Buy a car with $0 deposit! $0 driveaway!
After 5 years…
Hey, I cannot get rid of my car! I still owe the bank money even if I sell the car! But wait a minute, the car dealer says I can bring forward my old loan when I buy a new car! Wow, I have been eyeing that red hot sexy convertible and now it can be a reality. Just take a new loan!
Few months later…
Oh no, my car loan installment is more than I can handle. I need to sell my new convertible and take bus. And what! I will still owe the bank so much $$$$$$?
Do you think the above scenario is exaggerating? Excerpts from an article, ” Fewer new cars being scrapped” (30 April 08 issue of The Straits Times):”…many current owners are saddled with high car loans, some of which exceed the purchase price of the car and are stretched over a 10-year period.’…Take the example of a two-year-old Hyundai Getz with a scrap value of around $20,000,’ said MrTang. ‘If the buyer had taken a 10-year loan, he would still be owing the bank more than $30,000. So how to scrap?'”This is serious… do not get yourself ruined financially. These dealers (collaborating with banks) are luring your desire for instant gratification. DO NOT FALL FOR IT!
But how do you know how much you should borrow? Before we go any further, you should read an earlier post, “What car can you afford?“To know how much to borrow or how long to borrow, you have to know when you plan to scrap or sell your car, and what is a comfortable figure for your monthly installment. First, you have to ensure the breakeven (proceeds from sale of car = loan redemption amount) is to at least coincide with the time you scrap/sell the car, and of course, the former should be as early as possible than the latter. The main reason is not to top up the balance when selling the car. Imagine you have to pay to sell your car! Many people tend to make the mistake, thinking that they can afford a better car by taking a higher loan at a longer period. The problem comes when they change their car before the breakeven point, where they would lump the outstanding loan amount (from the old car) with the new car loan. Thus, allowing banks to charge them interest again on the “leftover” from the previous loan.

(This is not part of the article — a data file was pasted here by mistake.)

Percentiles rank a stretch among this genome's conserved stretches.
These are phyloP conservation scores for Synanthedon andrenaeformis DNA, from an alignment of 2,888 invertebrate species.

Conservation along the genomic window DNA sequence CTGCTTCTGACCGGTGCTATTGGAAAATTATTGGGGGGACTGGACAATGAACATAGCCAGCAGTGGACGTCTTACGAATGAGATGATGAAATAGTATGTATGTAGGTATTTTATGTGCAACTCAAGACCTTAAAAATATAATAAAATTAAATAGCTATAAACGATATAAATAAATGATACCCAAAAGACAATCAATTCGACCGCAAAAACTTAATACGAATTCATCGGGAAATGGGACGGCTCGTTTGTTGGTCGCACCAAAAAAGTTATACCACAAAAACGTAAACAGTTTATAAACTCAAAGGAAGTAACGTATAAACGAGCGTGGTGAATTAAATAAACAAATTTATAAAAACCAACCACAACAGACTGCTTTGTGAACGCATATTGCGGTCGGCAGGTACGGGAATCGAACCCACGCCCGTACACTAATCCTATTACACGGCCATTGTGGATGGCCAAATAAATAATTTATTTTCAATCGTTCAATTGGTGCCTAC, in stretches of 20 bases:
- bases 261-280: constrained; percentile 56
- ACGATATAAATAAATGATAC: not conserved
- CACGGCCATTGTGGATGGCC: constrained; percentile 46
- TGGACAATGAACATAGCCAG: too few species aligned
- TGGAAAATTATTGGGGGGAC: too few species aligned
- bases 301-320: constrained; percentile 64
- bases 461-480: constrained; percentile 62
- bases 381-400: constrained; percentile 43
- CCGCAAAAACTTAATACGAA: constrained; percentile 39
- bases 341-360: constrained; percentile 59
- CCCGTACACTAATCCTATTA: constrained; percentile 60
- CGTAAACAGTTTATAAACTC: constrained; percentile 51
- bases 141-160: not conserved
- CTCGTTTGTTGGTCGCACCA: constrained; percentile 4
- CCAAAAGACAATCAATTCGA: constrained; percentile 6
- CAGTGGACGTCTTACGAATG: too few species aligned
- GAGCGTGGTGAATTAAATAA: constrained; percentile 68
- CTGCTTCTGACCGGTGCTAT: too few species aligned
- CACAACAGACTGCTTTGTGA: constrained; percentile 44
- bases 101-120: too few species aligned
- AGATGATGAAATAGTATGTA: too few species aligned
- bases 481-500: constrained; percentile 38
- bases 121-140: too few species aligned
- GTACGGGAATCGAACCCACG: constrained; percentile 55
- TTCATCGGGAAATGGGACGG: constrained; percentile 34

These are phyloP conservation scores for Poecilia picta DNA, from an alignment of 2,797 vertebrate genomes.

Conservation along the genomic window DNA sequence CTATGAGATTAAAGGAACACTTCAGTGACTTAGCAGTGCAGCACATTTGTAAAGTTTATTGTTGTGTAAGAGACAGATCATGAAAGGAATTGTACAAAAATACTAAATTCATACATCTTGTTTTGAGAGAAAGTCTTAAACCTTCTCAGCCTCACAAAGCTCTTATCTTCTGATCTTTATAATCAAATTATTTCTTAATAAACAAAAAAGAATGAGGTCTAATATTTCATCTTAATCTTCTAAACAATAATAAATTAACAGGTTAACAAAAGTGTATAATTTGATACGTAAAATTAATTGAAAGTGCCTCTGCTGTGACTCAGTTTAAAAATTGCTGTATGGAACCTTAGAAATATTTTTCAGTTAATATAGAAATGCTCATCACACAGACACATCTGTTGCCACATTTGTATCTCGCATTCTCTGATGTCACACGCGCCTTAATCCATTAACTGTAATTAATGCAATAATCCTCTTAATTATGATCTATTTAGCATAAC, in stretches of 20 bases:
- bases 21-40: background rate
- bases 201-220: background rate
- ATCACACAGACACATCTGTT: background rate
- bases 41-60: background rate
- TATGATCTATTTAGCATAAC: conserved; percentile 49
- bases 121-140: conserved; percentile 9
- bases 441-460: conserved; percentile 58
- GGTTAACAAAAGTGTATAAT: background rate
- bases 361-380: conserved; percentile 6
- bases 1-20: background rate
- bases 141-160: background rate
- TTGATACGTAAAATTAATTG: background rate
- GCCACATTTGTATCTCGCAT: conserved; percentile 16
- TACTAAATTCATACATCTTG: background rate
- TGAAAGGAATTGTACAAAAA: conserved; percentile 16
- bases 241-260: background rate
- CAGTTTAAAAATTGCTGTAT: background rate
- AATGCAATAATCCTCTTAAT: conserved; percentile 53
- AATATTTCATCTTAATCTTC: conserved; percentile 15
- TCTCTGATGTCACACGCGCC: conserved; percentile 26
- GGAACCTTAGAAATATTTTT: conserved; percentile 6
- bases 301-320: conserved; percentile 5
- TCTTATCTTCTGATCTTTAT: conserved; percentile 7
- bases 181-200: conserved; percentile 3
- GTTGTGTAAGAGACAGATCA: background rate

- Determine how long you want to keep the car
- Make sure your breakeven point occurs before (1)
You must be asking how do you calculate your breakeven point? To spare you the mathematics, you can use oneshift.com car loan calculator. After you enter the car model and change a few values, scroll down to find your breakeven point from the tabulated results. The row is yellow in color.
If you want to understand what are the components and mechanism behind this calculation, you can take a look at “Cost of car ownership in Singapore“.